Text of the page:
What I found when I was out in the bush is this amazing idea of the sounds that are around you. Like the trees and the birds and the water and these things, they’ve all got their own rhythm, and those rhythms kind of fall in and out of time with each other in instances. So that really inspired me to try and make the music this time much looser in terms of its relationship to time. Everything became a lot more organic and embraced the idea of things falling apart instead of being tightly wound together.

I know you were pretty much alone in nature. You had a microphone running most of the time where you would capture things like bird songs. What revelations came to you from being closer to nature?

The big one was this idea that there’s no straight edges in nature. Whatever that saying is, “No right angles,” or something. I think that just bled right into the way I was making the music. That’s just for the music itself.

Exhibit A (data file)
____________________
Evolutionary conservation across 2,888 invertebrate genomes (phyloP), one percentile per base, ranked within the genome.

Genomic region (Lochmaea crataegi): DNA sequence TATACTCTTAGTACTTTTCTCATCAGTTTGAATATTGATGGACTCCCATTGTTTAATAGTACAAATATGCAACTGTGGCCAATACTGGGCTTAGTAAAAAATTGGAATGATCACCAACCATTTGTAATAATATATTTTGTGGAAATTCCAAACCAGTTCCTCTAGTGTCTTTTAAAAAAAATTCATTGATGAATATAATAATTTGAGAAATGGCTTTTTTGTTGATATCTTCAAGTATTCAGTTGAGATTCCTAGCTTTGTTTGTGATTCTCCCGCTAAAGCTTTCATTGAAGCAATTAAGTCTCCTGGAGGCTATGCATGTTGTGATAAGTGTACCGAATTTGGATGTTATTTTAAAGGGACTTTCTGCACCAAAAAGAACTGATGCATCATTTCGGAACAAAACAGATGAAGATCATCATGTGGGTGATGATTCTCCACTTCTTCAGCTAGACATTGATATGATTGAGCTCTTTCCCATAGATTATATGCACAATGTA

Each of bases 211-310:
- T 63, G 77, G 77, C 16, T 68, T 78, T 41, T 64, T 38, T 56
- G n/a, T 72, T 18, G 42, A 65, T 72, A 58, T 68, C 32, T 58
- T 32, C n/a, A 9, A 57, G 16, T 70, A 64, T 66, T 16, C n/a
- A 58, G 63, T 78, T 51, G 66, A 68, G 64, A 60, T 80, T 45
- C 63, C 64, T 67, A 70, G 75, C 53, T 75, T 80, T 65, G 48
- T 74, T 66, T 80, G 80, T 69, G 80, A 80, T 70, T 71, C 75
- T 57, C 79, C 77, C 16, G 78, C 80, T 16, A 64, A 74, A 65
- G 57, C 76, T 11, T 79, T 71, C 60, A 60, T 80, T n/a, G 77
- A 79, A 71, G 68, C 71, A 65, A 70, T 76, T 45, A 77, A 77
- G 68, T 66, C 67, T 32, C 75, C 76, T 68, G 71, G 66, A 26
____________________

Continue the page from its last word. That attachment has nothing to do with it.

And yes, I did have a microphone recording all the time outside, so with every song I wrote there’s also a companion track of external sound. If there was a thunderstorm, then that’s what I was hearing in my headphones while I was writing the music. It all has a huge influence, I think.

But aside from all that technically, there’s also the idea of being in solitude. And I think there’s something to be said for that and the way that it can sort of make you more introspective. More personal, you know? Which I think came out also, because it sort of lends itself to that.

Just as a final question about place, do you think there’s any significance to the fact that you returned to your native country?

Oh, sure, yeah. I mean, I left Australia before I had begun making music at all. I’d made records all over the world, but I’d never once written a song in Australia. For me it was a little bit daunting. I’d always thrived on this idea of being the sort of “outsider” in all these places that I’d lived, and I could see Los Angeles or Berlin from this external perspective. But then, what would happen when I went to my quote-unquote home? Would I lose that skill?